Guest blogger: my dear friend MaDiha
MaDiha is another friend who came into my life through my writing (thank you Gayle!). It’s a friendship that didn’t take years to blossom; we’ve only met a few times, but she’s an important presence in my life, a loyal friend, someone I can count on. She amazes me with how much she juggles. One afternoon she stopped by to see how I was doing. That morning had been her last day of work at a stressful job. With a million things vying for her attention, and every reason to take the afternoon off, she braved traffic to trek to Potomac to hold my hand — with homemade gulab jamuns. Yes, I’m blessed.
“As a daughter to my aging parents, sister to my only brother, wife and friend to my husband, mother to 3 children (ages 4 and under), and a full-time working professional, I am always completely and utterly guilt ridden. I am guilty of not spending enough time with my parents (even if it’s over the phone), not making an effort to stay in continuous touch with my brother and his family, not having enough time to nurture my relationship with my husband, not making the effort to be patient with my children – the list really does go on. The guilt is worse when on some days, I come home, and turn into a “yeller”. It’s so hard to acknowledge this, but it’s 100% true. And that is the worst type of guilt, because I know I have control over myself! In every instance, I end up feeling horrible.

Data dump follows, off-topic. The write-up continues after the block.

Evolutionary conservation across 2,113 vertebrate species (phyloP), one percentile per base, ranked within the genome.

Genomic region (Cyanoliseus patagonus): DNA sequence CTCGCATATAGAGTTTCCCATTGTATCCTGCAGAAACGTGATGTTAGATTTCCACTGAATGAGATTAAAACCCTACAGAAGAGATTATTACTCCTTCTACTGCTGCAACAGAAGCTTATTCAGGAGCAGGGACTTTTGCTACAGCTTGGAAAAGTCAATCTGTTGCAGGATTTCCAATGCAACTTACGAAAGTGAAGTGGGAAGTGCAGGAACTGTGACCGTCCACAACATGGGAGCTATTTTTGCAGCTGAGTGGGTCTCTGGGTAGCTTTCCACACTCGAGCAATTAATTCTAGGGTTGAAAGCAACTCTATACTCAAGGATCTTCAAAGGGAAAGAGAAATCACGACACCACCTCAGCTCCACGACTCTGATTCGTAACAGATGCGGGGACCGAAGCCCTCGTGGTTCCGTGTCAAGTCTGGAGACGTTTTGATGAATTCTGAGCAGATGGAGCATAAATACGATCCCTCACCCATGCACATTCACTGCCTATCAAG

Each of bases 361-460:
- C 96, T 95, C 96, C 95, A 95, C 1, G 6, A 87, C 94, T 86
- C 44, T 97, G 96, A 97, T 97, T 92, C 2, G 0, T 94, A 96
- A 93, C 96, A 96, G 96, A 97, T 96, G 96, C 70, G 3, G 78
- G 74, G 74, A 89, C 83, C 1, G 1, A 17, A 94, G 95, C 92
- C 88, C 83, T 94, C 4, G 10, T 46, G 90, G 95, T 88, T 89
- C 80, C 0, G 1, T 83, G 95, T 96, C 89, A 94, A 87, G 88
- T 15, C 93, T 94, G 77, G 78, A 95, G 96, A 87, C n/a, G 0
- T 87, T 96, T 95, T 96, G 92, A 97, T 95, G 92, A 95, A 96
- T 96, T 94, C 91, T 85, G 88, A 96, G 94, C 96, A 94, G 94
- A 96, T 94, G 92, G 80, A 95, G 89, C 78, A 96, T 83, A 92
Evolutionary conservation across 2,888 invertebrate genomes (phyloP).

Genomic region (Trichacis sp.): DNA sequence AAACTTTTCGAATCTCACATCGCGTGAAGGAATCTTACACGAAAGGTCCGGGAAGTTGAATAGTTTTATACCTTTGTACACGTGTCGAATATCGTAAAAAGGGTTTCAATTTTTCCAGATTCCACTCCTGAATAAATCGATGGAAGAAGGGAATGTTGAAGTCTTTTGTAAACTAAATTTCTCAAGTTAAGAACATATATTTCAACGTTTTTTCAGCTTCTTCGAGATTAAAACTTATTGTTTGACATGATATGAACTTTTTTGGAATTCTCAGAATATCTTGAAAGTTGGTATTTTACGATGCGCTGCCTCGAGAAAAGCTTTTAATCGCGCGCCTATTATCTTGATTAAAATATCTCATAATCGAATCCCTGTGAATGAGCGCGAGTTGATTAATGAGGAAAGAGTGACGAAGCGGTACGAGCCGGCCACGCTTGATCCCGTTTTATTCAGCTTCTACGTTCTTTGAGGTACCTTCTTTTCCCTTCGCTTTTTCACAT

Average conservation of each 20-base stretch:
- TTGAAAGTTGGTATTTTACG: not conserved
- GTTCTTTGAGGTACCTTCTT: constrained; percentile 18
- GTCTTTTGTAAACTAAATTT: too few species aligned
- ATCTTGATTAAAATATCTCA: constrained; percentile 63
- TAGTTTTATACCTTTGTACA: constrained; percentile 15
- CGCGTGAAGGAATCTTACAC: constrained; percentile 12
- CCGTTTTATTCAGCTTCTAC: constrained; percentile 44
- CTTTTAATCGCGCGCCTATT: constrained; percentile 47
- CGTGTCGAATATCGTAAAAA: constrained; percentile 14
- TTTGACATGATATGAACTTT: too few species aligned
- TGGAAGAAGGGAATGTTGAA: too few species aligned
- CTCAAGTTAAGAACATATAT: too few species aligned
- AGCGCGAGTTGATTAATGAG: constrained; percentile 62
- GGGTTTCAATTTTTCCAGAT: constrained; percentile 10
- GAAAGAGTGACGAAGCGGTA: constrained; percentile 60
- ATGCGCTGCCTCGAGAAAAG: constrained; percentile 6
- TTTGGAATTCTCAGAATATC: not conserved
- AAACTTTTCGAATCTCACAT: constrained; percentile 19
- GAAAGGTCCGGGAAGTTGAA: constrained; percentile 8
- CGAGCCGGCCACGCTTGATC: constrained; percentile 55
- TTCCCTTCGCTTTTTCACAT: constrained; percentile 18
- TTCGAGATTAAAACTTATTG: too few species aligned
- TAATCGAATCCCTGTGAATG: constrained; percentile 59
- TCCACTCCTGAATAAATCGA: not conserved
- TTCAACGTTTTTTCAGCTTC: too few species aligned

In the pursuit of perfection, I am often left with the realization that I got nothing right; if anything, I end up feeling that I failed on all accounts. I must admit, I have been having more of those days recently. In part, it is because I am tired from my commute. Or exhausted from work, where interacting with a myriad of personalities is sometimes enough to make me lose my cool. But at the end of the day, my profession and my career are not my entire life. A wise colleague of mine recently told me that I must remind myself of what’s truly important. Of what’s my “legacy”. And thanks to him, I know that my legacy is my family. I will be replaced at work. Easily. But I will always hold my place as daughter, sister, wife, mother, and even friend.
So on days when my family (hubby and kids, I’m talking about you) want my time, my affection, my attention, and I feel frustrated and/or exhausted, ya Allah, please grant me the patience to recognize that even though I may be tired, these moments are irreversible, and that they deserve my full attention, that they come first, and that it’s not their fault that I have bad days at work. And as I pray for patience, I also ask Allah to grant me the persistence to continue to self reflect, and recognize the consequences of losing my patience with loved ones. Because I know better. And I know if I make the effort to be more patient, with Allah’s help, I will be successful.”
Day 25, Dua 25: Patience and persistence